Maersk Officer has License Suspended for Misconduct to Cadet at Sea
The issues of sexual abuse and mistreatment of crew and cadets at sea came before a U.S. Coast Guard Administrative Law Judge and a recent decision offered some more details on the level of misconduct and actions at sea. In a recent decision, the judge found evidence of misconduct and harassment by an officer leading to a year-long suspension, but said it fell short in this case of the higher standards of sexual assault. It is the latest in a series of complaints about inappropriate conduct at sea, rape, and assault of cadets and midshipmen from the U.S. Merchant Marine Academy.
The U.S. Coast Guard recently published the results of a nearly two-year case stemming from a complaint filed against a licensed master serving as a chief mate on a Maersk containership. The allegations dated to 2014 and 2015 during two contracts when the chief mate was accused of multiple counts of sexual assault including abusive, unwanted, and inappropriate touching of both a second mate and a deck cadet as well as molestation, hazing, crude behavior, intimidation, and violation of Maersk’s Anti-Harassment Policy.
The accused, Mark Steven Stinziano, is licensed as a master by the U.S. Coast Guard and between December 2014 and March 2015 and again from November 215 to February 2016 was serving as chief mate aboard the Maersk Idaho. The 62.000 dwt containership (4,568 teu) was operating under the U.S. flag at the time as part of a program with Maersk’s U.S. subsidiary but was later transferred to the flag of Singapore where she continues to operate.
The case touched on a range of issues including time limitations for the complaints, which ranged between three and five years, as well as jurisdiction and the level of severity of the counts based on definitions in the law and issues such as intent. The Coast Guard initially filed five counts again Stinziano in August 2020 and later amended it to a sixth count in April 2021. The Coast Guard was moving to revoke his license.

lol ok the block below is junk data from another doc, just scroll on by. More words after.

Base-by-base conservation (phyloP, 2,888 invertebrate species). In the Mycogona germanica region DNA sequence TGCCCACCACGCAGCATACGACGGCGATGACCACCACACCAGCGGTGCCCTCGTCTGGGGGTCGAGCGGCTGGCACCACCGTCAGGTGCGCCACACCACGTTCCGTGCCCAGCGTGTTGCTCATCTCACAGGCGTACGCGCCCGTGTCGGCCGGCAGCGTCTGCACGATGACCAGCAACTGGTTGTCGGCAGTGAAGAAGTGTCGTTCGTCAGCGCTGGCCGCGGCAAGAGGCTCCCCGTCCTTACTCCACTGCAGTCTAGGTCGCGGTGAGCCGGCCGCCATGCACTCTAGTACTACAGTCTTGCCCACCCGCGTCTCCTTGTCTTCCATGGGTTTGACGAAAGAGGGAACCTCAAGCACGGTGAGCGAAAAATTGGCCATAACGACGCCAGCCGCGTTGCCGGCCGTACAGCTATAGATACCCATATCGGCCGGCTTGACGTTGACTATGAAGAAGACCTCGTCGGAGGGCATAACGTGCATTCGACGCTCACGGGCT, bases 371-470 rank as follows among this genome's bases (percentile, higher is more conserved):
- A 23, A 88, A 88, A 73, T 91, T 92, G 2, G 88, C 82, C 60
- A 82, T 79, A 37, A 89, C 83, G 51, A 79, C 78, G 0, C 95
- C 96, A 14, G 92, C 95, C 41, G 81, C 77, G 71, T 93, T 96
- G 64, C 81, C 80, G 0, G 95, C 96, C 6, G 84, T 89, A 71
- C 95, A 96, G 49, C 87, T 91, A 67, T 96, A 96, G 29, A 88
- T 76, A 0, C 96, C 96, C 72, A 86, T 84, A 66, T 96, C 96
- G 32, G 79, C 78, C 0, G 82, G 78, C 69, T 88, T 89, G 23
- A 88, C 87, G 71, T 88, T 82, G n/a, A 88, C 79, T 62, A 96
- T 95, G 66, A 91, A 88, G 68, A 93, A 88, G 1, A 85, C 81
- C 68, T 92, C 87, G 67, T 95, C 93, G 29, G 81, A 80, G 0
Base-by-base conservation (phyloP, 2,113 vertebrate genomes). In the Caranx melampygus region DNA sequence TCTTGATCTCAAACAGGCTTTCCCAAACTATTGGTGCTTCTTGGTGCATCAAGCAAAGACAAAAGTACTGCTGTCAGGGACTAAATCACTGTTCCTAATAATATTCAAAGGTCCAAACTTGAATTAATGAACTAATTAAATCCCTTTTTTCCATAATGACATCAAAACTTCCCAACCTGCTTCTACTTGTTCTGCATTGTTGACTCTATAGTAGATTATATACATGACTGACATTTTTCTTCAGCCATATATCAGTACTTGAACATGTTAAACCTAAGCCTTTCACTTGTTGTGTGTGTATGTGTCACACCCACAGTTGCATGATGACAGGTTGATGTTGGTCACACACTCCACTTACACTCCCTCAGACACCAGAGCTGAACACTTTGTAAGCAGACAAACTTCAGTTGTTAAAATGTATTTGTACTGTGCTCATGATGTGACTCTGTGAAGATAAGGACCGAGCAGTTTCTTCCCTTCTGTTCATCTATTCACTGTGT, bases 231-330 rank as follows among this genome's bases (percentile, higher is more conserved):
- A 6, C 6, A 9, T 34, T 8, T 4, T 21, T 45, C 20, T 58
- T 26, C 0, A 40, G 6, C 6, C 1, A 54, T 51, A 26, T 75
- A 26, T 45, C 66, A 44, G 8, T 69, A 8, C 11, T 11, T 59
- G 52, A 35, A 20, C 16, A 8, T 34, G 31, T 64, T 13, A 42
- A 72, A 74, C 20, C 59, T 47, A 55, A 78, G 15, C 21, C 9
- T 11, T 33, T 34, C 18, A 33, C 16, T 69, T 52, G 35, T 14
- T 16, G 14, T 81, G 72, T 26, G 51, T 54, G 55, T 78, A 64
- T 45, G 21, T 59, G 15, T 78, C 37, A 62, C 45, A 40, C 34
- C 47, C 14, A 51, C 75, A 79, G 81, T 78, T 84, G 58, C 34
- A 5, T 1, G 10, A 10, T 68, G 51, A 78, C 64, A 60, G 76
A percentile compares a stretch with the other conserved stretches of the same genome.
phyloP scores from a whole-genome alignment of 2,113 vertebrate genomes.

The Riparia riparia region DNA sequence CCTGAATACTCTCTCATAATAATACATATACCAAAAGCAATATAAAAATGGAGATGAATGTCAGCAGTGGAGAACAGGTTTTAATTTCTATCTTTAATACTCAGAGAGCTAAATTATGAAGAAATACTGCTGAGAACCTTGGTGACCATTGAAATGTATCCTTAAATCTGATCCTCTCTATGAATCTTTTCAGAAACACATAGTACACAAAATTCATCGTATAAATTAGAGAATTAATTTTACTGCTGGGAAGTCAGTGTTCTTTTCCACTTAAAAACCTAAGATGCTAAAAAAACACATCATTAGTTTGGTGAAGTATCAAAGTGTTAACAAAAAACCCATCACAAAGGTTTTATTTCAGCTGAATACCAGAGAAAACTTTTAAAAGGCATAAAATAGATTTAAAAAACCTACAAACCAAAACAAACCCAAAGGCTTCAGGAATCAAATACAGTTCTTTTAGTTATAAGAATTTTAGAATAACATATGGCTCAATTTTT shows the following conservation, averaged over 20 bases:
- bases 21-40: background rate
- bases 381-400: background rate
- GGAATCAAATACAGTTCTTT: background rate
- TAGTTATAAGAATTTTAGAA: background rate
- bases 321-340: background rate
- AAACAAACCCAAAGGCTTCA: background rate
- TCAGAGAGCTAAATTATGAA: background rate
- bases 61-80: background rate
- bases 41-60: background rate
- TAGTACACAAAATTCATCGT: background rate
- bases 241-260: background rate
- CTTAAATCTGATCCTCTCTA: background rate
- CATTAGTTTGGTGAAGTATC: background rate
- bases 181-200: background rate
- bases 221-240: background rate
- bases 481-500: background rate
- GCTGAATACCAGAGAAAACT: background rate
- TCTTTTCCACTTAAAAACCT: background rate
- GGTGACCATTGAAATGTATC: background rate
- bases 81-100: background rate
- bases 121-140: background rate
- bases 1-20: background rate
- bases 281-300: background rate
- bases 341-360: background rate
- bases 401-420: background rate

There were two sets of allegations for largely the same behavior by the chief mate with some directed at the second mate on the vessel and the other actions against a deck cadet who was a student from the U.S. Merchant Marine Academy on his Sea Year duty.
The second mate accused the chief mate of touching him during a lifeboat drill and again on the bridge of the vessel. He filed a grievance with the Masters, Mates & Pilots union in April 2019 which the U.S. Coast Guard later used to file the charges. The judge ultimately found that the Coast Guard failed to prove those charges in part finding the second mate’s testimony not convincing, a lack of witnesses, and also citing reports of friction between the two individuals. The chief mate had written up the performance of the second mate for failing to control a lifeboat during a drill, poor attitude to an inspector which he said caused violations, and an incident in which the second mate accidentally set off a flare causing the bridge to fill with smoke.
The chief mate’s actions towards the cadets became the center of the case with reports that he said “cadets are not people,” and on multiple occasions made sexual jokes and partook in nonconsensual touching of the deck cadet. The deck cadet testified based on his experience he wanted to drop out of USMMA and that he felt demeaned by the actions of the chief mate.
While the judge found the deck cadet and an engine cadet’s testimony as a witness “credible and persuasive that he did not give permission for the physical contact,” much of the case came to an issue of intent. The deck cadet testified to the court reports that the accused “generally engaged in a lot of sexual, sexually natured jokes,” but when questioned by the court said he “did not consider the respondent to be acting with malice or that he was a rapist.”
The law defined assault with intent to inflict harm, which influenced the decision. The judge wrote in the decision, “While it does not constitute sexual abuse or molestation, this type of conduct is not consistent with good order and discipline and safety at sea and fits with the definition of misconduct...Engaging in hazing conduct of a junior is inconsistent with a substantial position of authority and should not be tolerated.”
The judge also reported that he found the respondent’s “blanket denial of all the allegations,” regarding the treatment of the cadet and making sexually-oriented jokes not credible. The contact with the cadet was found to constitute assault and battery and that the actions were harassment in violation of Maersk’s written policy. Stinziano the court said engaged in teasing or hazing and harassing conduct.
Despite these findings, the judge said the proceedings were remedial in nature, and as such with no evidence of prior misconduct the judge decided the appropriate sanction is a 12-month suspension. The chief mate was suspended for four months with an additional eight months of suspension on probation but could be extended to the full 12-months if additional violations were proven.
In November 2021, the USMMA and Department of Transportation paused the sea year duty after explosive charges of misconduct, sexual abuse, and rape were reported by cadets during their sea year duty. It was the second time in five years that the program has been paused over allegations of sexual misconduct at sea.